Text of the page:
Racial disparities in the utilization of invasive neuromodulation devices for the treatment of drug-resistant focal epilepsy

Epilepsia. 2024 Mar 20. doi: 10.1111/epi.17961. Online ahead of print.


Racial disparities affect multiple dimensions of epilepsy care including epilepsy surgery. This study aims to further explore these disparities by determining the utilization of invasive neuromodulation devices according to race and ethnicity in a multicenter study of patients living with focal drug-resistant epilepsy (DRE). We performed a post hoc analysis of the Human Epilepsy Project 2 (HEP2) data. HEP2 is a prospective study of patients living with focal DRE involving 10 sites distributed across the United States. There were no statistical differences in the racial distribution of the study population compared to the US population using census data except for patients reporting more than one race. Of 154 patients enrolled in HEP2, 55 (36%) underwent invasive neuromodulation for DRE management at some point in the course of their epilepsy. Of those, 36 (71%) were patients who identified as White. Patients were significantly less likely to have a device if they identified solely as Black/African American than if they did not (odds ratio = .21, 95% confidence interval = .05-.96, p = .03). Invasive neuromodulation for management of DRE is underutilized in the Black/African American population, indicating a new facet of racial disparities in epilepsy care.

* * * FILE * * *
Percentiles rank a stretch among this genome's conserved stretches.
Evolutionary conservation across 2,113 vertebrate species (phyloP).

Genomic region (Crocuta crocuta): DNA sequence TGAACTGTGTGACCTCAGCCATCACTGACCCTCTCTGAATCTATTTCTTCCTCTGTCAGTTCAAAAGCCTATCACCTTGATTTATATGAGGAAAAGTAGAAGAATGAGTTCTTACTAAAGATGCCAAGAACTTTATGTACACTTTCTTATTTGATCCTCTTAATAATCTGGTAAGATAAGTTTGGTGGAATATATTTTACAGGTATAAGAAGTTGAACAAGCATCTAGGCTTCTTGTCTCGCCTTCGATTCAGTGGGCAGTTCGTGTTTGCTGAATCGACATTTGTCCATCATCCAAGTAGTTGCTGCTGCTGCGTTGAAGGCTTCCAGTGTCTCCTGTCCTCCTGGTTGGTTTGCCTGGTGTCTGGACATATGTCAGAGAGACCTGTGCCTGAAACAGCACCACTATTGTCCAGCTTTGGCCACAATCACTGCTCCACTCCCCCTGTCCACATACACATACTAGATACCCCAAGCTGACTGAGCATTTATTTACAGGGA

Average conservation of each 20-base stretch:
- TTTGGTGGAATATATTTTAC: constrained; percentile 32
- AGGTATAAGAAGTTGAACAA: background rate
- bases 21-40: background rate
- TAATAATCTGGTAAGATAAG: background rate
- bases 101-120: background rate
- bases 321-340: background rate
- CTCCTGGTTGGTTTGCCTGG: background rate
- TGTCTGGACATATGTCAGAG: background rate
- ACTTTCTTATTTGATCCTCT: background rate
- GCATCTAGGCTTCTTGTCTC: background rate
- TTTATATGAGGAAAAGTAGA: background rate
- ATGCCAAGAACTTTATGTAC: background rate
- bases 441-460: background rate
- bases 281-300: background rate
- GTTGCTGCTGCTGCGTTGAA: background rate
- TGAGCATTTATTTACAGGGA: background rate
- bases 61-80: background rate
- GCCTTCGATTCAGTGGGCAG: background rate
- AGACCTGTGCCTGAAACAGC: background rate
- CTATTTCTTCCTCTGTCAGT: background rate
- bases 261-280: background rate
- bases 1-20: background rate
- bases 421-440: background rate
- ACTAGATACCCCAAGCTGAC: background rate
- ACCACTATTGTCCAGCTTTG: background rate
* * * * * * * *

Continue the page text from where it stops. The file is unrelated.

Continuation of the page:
PMID:38506370 | DOI:10.1111/epi.17961